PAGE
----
I can’t be the only person to have noticed discarded disposable (or not) masks littering our streets and outside spaces over the last few months. This has become an increasing worry, so even though I knew I would be horrified by what I found; I decided the time had to come to delve into the real cost of PPE to our planet.
We were beginning to see things move in the right direction, and people were becoming more conscious of the amount of packaging they were using in their daily lives. Hugh Fearnley-Whittingstall made his War on Plastics BBC programs, bringing the issue into our living rooms in a prime–time tv slot. Schools had started to spend more time educating children (and their parents) about why we must all use less plastic and packaging, regularly discussing the issue and running projects to show what they can do to help protect our planet and reduce our waste. Then Covid 19 hit us and all our efforts appear to have been lost, and now the planet has been subjected to another form of pollution – Corona Virus waste.
According to the World Economic Forum, between February and April this year over 1 billion items of personal protective equipment alone where given out in the UK. That’s millions of pairs of single use gloves, masks and aprons all made from plastic and thrown away every day.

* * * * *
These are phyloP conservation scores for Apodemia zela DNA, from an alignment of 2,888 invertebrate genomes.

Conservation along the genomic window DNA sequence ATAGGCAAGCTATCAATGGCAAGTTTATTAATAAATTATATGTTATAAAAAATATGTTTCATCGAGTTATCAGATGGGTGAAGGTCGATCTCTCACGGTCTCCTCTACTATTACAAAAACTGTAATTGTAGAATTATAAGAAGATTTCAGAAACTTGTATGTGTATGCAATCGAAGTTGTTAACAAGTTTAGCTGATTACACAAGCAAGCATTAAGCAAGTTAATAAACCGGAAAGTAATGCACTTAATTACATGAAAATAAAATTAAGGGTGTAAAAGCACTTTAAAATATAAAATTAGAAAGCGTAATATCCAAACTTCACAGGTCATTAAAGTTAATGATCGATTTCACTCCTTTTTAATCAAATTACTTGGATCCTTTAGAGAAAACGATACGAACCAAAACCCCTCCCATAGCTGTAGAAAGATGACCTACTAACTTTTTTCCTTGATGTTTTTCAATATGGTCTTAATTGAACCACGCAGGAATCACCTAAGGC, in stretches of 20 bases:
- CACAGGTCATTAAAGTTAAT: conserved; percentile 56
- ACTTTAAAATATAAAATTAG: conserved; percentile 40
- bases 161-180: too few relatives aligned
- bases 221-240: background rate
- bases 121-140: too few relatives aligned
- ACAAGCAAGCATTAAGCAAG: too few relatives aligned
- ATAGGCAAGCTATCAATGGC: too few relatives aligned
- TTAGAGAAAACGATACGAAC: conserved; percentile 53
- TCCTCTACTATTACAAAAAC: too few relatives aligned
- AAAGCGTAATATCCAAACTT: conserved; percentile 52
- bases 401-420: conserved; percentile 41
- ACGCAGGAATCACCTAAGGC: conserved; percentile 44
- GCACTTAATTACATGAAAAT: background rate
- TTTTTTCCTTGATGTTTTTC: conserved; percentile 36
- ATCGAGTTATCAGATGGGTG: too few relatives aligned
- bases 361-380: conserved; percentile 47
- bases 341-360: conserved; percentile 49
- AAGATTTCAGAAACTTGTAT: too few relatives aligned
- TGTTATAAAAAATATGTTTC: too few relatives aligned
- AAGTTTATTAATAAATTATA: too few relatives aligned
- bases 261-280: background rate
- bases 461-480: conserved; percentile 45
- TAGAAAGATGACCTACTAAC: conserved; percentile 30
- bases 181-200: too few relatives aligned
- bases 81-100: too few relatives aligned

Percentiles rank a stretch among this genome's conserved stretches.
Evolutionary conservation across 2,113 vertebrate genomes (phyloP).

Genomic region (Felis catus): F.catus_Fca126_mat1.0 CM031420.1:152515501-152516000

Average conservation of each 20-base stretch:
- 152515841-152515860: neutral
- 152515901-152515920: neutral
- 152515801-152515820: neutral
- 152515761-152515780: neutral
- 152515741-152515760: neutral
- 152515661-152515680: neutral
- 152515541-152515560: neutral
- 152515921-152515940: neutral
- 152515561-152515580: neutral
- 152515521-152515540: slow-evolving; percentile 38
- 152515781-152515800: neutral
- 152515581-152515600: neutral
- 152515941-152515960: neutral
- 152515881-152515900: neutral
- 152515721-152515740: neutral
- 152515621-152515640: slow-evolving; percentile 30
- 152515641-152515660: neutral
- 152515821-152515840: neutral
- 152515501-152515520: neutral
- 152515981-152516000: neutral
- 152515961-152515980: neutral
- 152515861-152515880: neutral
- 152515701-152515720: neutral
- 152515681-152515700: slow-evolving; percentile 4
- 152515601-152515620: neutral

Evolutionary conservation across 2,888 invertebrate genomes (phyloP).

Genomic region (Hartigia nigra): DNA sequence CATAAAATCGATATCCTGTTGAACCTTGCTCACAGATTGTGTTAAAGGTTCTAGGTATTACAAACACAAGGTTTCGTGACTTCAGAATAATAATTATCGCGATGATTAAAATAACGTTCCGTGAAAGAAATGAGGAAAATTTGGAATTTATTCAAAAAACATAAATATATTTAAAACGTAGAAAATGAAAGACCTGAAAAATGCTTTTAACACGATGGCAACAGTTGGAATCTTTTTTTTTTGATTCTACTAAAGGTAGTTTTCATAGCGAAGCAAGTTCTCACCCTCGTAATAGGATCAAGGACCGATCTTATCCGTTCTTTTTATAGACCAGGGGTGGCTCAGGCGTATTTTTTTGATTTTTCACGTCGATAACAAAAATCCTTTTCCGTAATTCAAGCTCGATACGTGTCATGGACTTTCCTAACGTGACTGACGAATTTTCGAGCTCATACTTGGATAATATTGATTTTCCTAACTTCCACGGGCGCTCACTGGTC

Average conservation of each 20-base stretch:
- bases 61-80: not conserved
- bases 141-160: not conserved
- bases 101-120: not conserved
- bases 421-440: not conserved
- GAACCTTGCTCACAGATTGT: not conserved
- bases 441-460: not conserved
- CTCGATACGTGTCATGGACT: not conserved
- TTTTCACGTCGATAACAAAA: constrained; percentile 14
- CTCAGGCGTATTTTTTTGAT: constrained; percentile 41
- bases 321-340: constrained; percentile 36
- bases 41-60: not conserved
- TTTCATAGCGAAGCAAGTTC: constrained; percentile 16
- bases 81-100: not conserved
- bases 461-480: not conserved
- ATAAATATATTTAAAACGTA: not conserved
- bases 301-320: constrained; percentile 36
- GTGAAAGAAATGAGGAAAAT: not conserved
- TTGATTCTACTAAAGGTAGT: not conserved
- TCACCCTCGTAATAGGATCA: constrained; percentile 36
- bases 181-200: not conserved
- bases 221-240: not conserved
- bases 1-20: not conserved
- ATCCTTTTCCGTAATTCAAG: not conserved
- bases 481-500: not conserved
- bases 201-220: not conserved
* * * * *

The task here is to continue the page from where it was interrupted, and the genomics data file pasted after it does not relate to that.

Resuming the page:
Even before Covid 19 arrived, there was already 8 million tonnes of plastic ending up in our oceans every year. Now a UK study has predicted that if everyone used one disposable mask a day it would create an additional 66,000 tonnes of masks and 57,000 tonnes of plastic packaging to this ever-growing problem. Too much discarded plastic is being found on the streets and in our fields and hedgerows, and especially in our oceans.
Of course, the world’s politicians are aware of the environmental catastrophe on their doorsteps, but are they really acting fast enough before the damage caused is irreversible?
Zac Goldsmith is a minister in the Department for the Environment, Food and Rural Affairs in the UK. “Maritime nations know far better than anyone how our ocean economies are dependent on ocean health” he said at a recent World Economic forum webinar discussing ‘ensuring a green recovery’. “But we all ultimately depend on our shared oceans and changing the role that plastic plays in every part of our economy. Efforts to tackle plastic pollution can help us improve ocean health, tackle climate change, support biodiversity and build sustainable livelihoods”.
Since March there may well have been a temporary reduction in carbon emissions resulting from us staying at home more during the first lock down, but this also created an increase in the amount of packaging we accumulated from home grocery deliveries. Some recycling programs have been stopped completely and the amount of medical waste produced has rocketed.
We all need to act now and adjust our own behaviour, if we do this collectively, we might just be able to make a difference before we destroy the planet as we know it.